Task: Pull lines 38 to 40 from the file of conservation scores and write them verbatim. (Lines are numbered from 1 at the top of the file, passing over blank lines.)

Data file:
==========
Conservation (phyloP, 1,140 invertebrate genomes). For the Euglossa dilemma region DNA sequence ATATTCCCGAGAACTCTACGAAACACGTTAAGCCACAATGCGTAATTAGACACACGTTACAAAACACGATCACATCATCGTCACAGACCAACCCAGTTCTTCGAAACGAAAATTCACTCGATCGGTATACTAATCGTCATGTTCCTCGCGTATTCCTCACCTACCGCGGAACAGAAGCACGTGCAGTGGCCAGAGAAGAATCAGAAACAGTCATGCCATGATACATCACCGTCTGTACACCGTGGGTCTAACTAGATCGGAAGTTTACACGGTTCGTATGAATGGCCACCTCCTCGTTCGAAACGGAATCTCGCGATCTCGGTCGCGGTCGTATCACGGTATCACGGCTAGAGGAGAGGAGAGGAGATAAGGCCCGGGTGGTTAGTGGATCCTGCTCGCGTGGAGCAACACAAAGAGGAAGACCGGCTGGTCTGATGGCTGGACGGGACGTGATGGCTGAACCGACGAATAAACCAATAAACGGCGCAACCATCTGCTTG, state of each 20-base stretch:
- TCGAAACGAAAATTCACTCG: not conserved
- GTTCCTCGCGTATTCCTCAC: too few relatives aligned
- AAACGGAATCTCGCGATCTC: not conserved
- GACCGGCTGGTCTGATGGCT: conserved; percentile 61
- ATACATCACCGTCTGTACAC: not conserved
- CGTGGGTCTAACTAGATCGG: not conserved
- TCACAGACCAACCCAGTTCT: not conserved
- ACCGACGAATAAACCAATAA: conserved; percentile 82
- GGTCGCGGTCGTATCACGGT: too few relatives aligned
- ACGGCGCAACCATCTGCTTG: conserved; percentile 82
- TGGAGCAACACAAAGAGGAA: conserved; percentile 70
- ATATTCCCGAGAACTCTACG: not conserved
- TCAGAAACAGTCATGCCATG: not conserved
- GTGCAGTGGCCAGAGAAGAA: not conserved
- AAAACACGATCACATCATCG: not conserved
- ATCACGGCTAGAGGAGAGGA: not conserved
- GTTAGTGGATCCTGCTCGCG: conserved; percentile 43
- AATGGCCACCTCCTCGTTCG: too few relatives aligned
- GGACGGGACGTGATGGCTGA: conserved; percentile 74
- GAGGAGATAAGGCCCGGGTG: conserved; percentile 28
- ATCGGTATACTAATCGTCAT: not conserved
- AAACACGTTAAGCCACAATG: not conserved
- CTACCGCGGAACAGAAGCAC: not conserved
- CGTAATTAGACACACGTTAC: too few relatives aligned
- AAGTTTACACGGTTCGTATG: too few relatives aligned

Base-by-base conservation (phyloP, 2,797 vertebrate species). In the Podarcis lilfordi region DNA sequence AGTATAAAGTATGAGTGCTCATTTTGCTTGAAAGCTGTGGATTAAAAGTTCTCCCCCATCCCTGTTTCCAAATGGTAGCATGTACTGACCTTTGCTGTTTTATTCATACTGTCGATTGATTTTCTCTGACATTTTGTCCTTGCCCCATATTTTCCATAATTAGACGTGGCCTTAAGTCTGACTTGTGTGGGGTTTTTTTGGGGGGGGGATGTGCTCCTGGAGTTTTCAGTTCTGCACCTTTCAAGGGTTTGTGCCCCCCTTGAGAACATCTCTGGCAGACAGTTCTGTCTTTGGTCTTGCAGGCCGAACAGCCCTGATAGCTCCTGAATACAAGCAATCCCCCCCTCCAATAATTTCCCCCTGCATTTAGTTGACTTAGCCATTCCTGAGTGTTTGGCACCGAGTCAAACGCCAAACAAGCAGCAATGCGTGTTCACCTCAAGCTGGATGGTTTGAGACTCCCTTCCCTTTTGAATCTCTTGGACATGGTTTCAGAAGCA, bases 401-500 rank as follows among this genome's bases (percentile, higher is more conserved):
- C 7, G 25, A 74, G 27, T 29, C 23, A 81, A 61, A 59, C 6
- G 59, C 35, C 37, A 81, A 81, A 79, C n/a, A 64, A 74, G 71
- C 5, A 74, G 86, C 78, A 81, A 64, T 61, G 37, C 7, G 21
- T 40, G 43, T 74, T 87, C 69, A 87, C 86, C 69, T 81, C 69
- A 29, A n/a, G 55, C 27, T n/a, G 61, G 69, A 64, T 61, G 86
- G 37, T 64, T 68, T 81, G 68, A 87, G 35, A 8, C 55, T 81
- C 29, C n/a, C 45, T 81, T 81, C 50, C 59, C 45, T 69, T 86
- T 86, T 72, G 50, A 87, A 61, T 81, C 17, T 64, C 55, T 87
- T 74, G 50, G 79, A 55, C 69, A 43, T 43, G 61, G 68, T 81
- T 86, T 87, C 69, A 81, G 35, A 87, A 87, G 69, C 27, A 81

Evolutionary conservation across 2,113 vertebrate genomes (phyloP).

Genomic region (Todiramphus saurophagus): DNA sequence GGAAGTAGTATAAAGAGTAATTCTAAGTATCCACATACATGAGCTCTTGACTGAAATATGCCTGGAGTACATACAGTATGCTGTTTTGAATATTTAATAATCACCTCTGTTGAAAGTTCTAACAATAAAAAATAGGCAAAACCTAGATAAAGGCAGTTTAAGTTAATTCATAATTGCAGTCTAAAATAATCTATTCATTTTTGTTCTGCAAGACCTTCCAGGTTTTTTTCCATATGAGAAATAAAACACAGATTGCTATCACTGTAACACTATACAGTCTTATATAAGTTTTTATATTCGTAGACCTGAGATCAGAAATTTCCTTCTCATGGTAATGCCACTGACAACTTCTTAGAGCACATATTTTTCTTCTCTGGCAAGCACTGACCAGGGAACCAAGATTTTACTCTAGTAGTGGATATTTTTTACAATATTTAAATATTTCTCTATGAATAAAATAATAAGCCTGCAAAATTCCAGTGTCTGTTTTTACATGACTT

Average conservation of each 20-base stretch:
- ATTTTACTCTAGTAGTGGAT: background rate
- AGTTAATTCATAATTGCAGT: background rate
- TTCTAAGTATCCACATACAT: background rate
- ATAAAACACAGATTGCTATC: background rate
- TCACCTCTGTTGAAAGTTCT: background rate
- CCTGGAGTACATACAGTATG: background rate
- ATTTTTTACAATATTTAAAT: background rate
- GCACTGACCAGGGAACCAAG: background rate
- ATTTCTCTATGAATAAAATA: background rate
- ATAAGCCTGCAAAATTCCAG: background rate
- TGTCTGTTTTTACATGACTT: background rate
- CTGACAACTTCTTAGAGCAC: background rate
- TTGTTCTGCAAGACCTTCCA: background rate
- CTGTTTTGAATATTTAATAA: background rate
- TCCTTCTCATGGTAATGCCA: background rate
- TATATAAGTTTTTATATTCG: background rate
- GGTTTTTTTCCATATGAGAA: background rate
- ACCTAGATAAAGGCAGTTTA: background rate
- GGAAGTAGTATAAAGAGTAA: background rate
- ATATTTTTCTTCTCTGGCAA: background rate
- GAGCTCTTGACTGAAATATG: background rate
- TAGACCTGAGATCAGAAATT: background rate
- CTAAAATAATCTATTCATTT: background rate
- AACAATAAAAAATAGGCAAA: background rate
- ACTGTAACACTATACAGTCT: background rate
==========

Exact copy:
Evolutionary conservation across 2,113 vertebrate genomes (phyloP).

Genomic region (Todiramphus saurophagus): DNA sequence GGAAGTAGTATAAAGAGTAATTCTAAGTATCCACATACATGAGCTCTTGACTGAAATATGCCTGGAGTACATACAGTATGCTGTTTTGAATATTTAATAATCACCTCTGTTGAAAGTTCTAACAATAAAAAATAGGCAAAACCTAGATAAAGGCAGTTTAAGTTAATTCATAATTGCAGTCTAAAATAATCTATTCATTTTTGTTCTGCAAGACCTTCCAGGTTTTTTTCCATATGAGAAATAAAACACAGATTGCTATCACTGTAACACTATACAGTCTTATATAAGTTTTTATATTCGTAGACCTGAGATCAGAAATTTCCTTCTCATGGTAATGCCACTGACAACTTCTTAGAGCACATATTTTTCTTCTCTGGCAAGCACTGACCAGGGAACCAAGATTTTACTCTAGTAGTGGATATTTTTTACAATATTTAAATATTTCTCTATGAATAAAATAATAAGCCTGCAAAATTCCAGTGTCTGTTTTTACATGACTT

Average conservation of each 20-base stretch: